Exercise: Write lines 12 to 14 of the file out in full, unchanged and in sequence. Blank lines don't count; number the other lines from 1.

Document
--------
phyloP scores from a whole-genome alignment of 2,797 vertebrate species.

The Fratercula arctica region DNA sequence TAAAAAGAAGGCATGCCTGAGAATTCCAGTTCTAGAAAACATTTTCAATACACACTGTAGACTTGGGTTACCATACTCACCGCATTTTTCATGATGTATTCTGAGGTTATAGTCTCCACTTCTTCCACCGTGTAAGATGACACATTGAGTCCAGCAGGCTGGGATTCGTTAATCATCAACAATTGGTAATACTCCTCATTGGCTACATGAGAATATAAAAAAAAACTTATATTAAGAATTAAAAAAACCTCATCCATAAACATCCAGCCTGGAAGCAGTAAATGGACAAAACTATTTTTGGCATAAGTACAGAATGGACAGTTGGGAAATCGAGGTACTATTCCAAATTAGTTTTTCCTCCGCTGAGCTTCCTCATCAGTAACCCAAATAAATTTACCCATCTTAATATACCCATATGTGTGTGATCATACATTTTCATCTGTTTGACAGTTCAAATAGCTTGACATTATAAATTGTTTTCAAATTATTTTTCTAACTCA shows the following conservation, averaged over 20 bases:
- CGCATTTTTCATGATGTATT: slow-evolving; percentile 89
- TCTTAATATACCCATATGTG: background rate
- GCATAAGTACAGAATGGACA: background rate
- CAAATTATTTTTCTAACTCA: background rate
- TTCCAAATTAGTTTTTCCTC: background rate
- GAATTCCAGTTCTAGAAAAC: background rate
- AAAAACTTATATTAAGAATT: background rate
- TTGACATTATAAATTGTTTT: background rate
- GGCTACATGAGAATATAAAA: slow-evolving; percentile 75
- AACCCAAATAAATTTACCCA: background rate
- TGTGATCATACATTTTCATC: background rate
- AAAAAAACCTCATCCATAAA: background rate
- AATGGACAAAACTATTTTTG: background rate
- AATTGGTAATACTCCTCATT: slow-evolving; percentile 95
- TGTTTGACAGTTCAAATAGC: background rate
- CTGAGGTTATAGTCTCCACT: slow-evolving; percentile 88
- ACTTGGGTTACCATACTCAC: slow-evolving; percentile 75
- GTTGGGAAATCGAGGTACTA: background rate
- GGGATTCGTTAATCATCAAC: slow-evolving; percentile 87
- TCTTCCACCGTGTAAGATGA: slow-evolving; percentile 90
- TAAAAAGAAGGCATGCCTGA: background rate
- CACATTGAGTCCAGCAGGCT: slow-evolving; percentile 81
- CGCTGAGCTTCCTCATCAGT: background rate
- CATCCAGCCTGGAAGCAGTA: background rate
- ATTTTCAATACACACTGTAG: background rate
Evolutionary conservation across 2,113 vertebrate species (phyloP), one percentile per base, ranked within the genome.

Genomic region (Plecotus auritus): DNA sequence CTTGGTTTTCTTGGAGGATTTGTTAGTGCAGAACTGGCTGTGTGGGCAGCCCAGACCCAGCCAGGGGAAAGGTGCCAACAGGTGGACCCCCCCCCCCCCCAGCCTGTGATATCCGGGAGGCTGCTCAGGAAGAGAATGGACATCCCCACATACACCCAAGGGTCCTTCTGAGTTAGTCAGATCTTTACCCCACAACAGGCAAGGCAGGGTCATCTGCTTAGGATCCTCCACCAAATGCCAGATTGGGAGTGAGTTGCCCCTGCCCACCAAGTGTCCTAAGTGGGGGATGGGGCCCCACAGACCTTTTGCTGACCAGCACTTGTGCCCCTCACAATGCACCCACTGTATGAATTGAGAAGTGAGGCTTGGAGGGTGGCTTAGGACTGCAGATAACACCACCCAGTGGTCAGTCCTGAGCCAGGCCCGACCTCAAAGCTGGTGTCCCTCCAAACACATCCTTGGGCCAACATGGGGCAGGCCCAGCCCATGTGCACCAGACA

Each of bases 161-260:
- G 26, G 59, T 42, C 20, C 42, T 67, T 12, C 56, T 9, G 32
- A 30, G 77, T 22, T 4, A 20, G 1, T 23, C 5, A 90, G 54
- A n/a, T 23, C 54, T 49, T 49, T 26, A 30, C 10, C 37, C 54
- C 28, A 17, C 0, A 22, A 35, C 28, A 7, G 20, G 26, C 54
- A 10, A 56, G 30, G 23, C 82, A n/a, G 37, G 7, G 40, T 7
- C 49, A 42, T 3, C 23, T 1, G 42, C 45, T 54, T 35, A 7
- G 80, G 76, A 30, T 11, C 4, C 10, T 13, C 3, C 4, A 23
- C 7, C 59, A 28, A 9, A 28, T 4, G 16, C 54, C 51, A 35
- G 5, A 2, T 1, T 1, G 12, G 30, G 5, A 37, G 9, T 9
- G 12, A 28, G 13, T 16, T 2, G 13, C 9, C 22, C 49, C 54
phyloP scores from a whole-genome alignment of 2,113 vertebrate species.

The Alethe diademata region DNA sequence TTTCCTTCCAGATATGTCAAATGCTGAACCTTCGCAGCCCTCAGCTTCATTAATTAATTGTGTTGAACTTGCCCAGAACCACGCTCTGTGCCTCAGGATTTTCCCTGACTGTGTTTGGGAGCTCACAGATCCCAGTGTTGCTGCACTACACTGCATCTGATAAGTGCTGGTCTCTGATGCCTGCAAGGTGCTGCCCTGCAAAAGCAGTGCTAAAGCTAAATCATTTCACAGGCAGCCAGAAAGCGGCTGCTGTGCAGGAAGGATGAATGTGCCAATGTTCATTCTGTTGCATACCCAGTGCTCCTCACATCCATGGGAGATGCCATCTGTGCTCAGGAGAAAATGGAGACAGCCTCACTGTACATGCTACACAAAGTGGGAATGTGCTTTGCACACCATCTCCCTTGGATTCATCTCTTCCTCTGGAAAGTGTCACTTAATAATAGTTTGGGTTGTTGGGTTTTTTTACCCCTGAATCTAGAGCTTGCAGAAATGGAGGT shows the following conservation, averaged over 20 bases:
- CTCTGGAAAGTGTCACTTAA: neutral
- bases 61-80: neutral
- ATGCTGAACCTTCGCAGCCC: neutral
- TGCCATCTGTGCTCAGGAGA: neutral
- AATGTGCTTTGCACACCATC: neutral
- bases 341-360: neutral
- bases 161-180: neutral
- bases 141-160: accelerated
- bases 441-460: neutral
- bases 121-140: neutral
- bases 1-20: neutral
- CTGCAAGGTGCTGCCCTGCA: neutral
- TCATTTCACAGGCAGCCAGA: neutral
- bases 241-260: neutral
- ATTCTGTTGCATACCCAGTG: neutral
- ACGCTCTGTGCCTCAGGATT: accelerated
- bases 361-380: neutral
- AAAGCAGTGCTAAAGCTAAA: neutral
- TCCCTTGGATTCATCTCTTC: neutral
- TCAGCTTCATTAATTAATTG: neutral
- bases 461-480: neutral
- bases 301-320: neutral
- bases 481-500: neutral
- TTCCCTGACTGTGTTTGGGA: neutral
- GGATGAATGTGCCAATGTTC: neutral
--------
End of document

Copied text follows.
- AACCCAAATAAATTTACCCA: background rate
- TGTGATCATACATTTTCATC: background rate
- AAAAAAACCTCATCCATAAA: background rate